How do you deal with a player who is having an affair?
Professional athletes are inundated with “romantic overtures”, and tour players are no different. Most of these guys are young and in shape, and having a level of fame and fortune doesn’t hurt. If a guy is single, great for him. I once caddied for a player who was such a homebody that I encouraged him to get “in the mix” with the ladies so that he could live a little and free himself up on the golf course. However, a lot of tour players aren’t single, and this is where problems can arise. To be blunt, sometimes golfers cheat off the course. Ever since Tiger Woods’ sex scandal in 2009, one of the questions I get asked the most by fans is, “How often on tour does this go on?”
As much as we romanticise the team aspect of player-caddie relationships, most are strictly business. If we become friends, great, but that isn’t necessarily the standard. You see them at the course, you get your work in and then you go your separate ways. That’s important to understand because when we hear about or witness any type of shenanigans going on, well, it’s none of our business. I remember telling this to a buddy (and a fellow Christian) who told me I was failing in my duties, to which I replied, “If you found out your boss was messing around, would you tell him to knock it off?” That ended the conversation.
However, sometimes you’re lucky enough to have a personal relationship with your player, and if he becomes involved in an affair, there’s not exactly a blueprint to follow. I’ve worked for four different players who I can call true friends, and one of them became entangled in a situation like this. He wasn’t married, but he had a girlfriend who he had been dating for about six years. In the middle of the season, it became apparent he was starting to sleep around with other women. I say “apparent” because I heard his college friends busting his chops about one encounter when we were out for dinner. I didn’t know what to do. I respected him and believed he was a good person, but I felt what he was doing wasn’t right. I also had gotten to know his girlfriend, and it broke my heart to know he was doing that to her.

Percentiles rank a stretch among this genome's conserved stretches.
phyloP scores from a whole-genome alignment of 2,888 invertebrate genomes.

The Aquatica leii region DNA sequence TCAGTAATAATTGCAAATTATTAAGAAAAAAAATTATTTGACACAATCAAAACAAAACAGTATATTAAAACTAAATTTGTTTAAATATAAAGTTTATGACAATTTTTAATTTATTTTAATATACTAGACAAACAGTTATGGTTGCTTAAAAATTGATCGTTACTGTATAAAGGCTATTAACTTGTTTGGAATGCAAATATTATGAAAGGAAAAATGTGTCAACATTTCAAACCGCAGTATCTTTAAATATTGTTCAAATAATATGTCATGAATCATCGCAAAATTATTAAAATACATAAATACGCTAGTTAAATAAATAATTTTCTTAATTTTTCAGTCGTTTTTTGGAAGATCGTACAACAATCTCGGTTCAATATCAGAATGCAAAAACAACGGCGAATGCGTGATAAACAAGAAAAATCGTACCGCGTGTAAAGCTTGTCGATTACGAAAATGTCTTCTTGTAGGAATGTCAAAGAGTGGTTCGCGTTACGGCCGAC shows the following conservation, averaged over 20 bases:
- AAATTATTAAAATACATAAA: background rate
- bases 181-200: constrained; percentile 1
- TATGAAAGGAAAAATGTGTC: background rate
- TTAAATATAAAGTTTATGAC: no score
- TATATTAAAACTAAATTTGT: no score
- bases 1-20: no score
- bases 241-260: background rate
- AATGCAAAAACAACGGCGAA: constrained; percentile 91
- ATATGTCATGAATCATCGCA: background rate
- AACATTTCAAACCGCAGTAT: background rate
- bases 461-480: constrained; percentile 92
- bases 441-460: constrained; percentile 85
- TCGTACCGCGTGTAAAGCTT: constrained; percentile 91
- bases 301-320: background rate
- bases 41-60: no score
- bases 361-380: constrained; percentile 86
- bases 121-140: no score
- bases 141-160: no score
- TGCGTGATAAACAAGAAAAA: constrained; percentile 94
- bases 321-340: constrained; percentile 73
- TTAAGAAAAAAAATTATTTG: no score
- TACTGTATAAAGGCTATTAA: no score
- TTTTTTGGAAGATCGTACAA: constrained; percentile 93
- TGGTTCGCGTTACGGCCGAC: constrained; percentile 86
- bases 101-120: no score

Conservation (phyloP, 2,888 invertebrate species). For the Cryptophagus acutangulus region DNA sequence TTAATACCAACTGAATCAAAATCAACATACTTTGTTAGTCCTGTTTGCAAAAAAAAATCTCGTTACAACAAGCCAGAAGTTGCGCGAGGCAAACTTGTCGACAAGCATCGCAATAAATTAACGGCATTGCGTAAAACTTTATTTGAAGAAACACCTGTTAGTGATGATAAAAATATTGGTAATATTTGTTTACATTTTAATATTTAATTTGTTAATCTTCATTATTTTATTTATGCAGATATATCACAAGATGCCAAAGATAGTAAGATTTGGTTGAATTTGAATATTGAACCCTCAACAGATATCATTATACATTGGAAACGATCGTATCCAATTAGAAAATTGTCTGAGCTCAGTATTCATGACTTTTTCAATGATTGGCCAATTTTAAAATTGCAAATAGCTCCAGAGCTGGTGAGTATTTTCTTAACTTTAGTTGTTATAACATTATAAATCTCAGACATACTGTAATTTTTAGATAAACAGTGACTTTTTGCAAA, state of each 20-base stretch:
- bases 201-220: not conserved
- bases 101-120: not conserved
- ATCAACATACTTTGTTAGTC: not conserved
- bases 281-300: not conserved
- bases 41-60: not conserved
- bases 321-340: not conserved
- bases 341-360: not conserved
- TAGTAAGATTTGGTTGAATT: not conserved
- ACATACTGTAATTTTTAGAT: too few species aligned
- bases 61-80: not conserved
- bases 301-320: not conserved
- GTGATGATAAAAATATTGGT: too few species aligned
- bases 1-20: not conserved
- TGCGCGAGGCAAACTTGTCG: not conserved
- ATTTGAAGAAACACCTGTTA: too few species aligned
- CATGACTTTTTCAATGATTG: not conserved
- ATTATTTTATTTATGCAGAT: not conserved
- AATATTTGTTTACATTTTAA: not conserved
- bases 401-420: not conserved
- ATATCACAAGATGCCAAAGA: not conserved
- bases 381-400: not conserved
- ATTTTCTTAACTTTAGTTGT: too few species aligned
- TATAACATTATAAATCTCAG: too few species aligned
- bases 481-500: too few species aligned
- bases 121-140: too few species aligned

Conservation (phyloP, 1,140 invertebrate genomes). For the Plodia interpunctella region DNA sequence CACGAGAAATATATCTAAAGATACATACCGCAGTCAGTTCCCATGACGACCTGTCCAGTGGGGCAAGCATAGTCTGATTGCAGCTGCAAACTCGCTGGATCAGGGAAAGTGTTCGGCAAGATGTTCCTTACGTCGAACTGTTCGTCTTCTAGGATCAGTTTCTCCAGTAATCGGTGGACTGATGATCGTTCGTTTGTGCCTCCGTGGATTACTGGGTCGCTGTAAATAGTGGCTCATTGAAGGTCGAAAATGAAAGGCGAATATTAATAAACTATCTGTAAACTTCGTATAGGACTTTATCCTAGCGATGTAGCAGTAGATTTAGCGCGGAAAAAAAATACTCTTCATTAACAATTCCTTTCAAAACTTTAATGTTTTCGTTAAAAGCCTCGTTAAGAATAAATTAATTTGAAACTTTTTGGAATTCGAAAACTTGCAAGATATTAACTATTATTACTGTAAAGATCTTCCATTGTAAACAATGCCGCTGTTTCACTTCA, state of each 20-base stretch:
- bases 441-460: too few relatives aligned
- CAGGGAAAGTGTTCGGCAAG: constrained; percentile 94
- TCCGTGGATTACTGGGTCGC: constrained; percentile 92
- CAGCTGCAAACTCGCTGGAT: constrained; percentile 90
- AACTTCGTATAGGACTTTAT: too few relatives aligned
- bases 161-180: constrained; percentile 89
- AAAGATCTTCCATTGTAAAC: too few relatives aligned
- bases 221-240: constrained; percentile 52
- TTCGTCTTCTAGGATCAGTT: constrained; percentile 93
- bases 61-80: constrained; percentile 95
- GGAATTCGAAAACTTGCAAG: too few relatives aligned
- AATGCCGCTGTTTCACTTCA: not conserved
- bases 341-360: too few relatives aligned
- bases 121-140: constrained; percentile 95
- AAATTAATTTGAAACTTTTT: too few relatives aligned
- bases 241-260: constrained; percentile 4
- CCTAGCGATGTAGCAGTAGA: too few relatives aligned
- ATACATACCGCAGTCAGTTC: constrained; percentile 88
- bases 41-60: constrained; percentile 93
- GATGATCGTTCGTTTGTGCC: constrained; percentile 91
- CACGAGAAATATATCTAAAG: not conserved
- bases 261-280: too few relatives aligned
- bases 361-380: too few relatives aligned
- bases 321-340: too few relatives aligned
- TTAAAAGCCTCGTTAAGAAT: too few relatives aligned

If I’m completely honest, I was also worried about my job. For the previous two years my player and I were doing extremely well, and the money was good. If I told my player what I really thought, and he didn’t take it well, I could have been out of work. I’m not proud of this, but I kept quiet. Less than a year later, I was fired – excuse me, “amicably parted ways” is what was publicly said – because the player was in a perceived slump and wanted a change. I wish I could say it was a relief, but I actually felt worse. In the long run I could have lived with standing up for what I believed was right and dealing with the fallout. Instead, I stayed silent and still met the same fate.
When I hear other caddies discussing similar gossip, I mostly stay silent. It’s one thing for me to live with the financial consequences, but it’s different if I’m talking about someone else’s wallet. Only four to five caddies, max, can quit one job and know another will be waiting for them. A lot of caddies have families to support, and because infidelity is fairly prevalent, there’s a decent chance your new job will have the same problem. It’s a tough spot to be in, but being jobless is worse.
Obviously, an unwritten rule on tour is that players are never to go after another player’s spouse. Once that line is crossed, sometimes it spills into the public domain. Just recently there have been issues regarding one player’s behaviour towards another player’s date at a wedding and another involving an inappropriate text between a player and a player’s wife (though accounts vary as to who was at fault). When that happens, caddies can become entangled. It doesn’t matter if we have a strictly business or personal relationship with the player. To many in the tour’s ecosystem, we are seen as an extension of our player. When that player is in trouble, well, it can feel like we’re in trouble, too. The weird thing is, you can’t try to distance yourself from the situation because then you’re perceived as disloyal, so you try to just keep your head down, mouth shut and wait for the storm to pass.
Of course, caddies are guilty of straying as well. I even know one caddie who hooked up with a player’s spouse. In fact, there was a fairly high-profile incident during the past year that somehow almost everyone outside the caddie ranks has missed. The caddie in question is no longer on the same bag, and although I don’t know if his dalliances were the reason for leaving one player, I can’t imagine they helped.
As for me, I try to stay above it: “For God will bring every deed into judgement, including every hidden thing, whether it is good or evil.”